It’s page 14, and I’m already deeply sucked into Ten Pounds of Gold, the wonderful historical book about the NWA World Championship title worn by the likes of Jack Brisco, Harley Race, Terry Funk and Ric Flair. Quite honestly, not being a belt mark, I didn’t think a belt would hold my attention for an entire volume … but it did, and then some.

In many ways, Ten Pounds of Gold, written by Dick Bourne with beltmaker Dave Millican, is a love letter to championship belts, ones that have deep meaning and stand for something. The belt doesn’t spin or light up, but instead it represents greatness and the pinnacle on the professional wrestling profession.

How original.

How lamented.

The copy of Ten Pounds of Gold came into my hands through Millican, who I helped hook up with the original WWWF World title, which had been stashed in the late “Handsome” Johnny Barend’s attic, wrapped in a towel. [See Original WWWF title found in attic.] I enjoyed my brief time holding the WWWF World title, in its purgatory between owners, and dreaming of the men who had worn it to the ring, especially strutting like “Nature Boy” Buddy Rogers and being loved like the iconic Bruno Sammartino.So I took home Ten Pounds of Gold on a real belt “high”, and maybe that affected my thoughts when reading it. But maybe not.

It must be said that this is the “Revised & Expanded Second Edition,” which follows the original publication of Ten Pounds of Gold in 2009, as a full-colour epic.

The newer version, streamlined and black and white, with some added material, is still pretty damn impressive. The very existence of the first edition really moots my major complaint about the second one — that I wanted to see more of it in colour.

Ten Pounds of Gold takes readers from the early genesis of the belt, who created it (in Mexico), and when it came into the public’s eye. It was surprising to learn about its twisted path through the years, the three versions of it that existed, primarily with the leather changing. There is a look at each and every man to have held the title.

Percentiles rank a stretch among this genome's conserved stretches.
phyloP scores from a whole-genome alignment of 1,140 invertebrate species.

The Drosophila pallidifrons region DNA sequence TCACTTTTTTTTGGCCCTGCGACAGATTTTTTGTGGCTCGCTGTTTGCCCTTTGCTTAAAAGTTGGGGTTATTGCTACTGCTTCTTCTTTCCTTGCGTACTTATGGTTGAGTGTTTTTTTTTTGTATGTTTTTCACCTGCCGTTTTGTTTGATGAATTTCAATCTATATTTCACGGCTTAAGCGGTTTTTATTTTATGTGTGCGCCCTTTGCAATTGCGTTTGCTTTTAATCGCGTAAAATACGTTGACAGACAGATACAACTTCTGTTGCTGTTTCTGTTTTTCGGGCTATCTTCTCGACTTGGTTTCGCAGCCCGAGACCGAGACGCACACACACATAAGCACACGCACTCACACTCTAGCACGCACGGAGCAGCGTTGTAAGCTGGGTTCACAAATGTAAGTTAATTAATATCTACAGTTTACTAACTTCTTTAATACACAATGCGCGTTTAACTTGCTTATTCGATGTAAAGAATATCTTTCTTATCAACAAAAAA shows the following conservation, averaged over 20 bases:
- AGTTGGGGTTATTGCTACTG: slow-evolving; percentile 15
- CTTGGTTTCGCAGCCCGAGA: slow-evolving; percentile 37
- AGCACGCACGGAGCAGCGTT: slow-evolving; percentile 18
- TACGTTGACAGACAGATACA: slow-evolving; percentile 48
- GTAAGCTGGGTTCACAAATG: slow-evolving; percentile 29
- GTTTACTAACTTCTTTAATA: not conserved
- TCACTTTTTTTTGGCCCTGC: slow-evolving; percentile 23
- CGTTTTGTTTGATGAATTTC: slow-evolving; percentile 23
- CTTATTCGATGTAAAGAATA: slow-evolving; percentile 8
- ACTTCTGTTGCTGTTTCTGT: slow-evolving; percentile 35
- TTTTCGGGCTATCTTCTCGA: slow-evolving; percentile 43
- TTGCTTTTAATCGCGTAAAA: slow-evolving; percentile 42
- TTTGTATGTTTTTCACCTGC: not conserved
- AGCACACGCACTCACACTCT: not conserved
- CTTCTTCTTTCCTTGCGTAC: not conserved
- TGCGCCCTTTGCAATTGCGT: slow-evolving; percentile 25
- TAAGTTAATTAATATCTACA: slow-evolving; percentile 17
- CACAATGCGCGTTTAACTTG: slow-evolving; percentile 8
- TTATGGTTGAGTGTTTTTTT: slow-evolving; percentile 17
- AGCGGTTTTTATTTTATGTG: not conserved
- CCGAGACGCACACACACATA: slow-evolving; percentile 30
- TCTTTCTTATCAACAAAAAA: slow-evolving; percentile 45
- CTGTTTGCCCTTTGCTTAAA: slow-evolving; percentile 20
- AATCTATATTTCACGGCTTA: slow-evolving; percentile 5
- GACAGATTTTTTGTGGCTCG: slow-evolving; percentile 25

The details you learn in its 150 or so pages are a fascinating, though all the answers to “why” aren’t always there.

Here are Kerry Von Erich’s initials scratched into the belt, along with a bonus story from author Dick Bourne: “At the 2009 NWA Legends Fanfest in Charlotte, a fan who had bought the book asked Ric Flair during a Q&A about the KVE being scratched into the belt. Ric told the poor guy he was nuts, that it wasn’t true and if it was on there, he’d know about it since he had the belt. About an hour later when Ric and Harley Race were doing photo ops with the belt (like the one seen in the book), this same fan pointed it out to Ric. He seemed really surprised, and apologized to the guy for being so dismissive in the Q&A. It was kind of an interesting moment. He had just never noticed it, even after all those years later. It really is hard to see unless you know where to look and hold it in the right light.”

Perhaps you had never noticed that Kerry Von Erich had etched his initials on the front gold belt plate, for example.

Or that the flag for Canada isn’t the current Maple Leaf, but an earlier version with the Union Jack top left. Given that the belt was created at least seven years after Canada had adopted its red and white flag, it is certainly a puzzling aspect of history that the writers are unable to reveal completely.

While many men have held the belt, it is Harley Race and Ric Flair that stand above and beyond.

It is Flair that owns the actual title and allowed Bourne (who runs the Mid-Atlantic Gateway website with David Chappell) and Millican (who makes title belts — a day with the title belt, to go over and photograph each and every detail from multiple angles.

But it is Race’s contributions of old photos and clippings that go above and beyond, really making Ten Pounds of Gold a wonderful side volume to his rather light autobiography, King of the Ring, which came out in 2004.

Would Jack Brisco and Shohei Baba have contributed as well had they still been around? I’d like to think so.

There’s just so much history that has been captured in its pages that I am really in awe and appreciative of the authors’ efforts.

I somehow doubt anyone will be doing anything similar in 2040 about the spinner WWE title.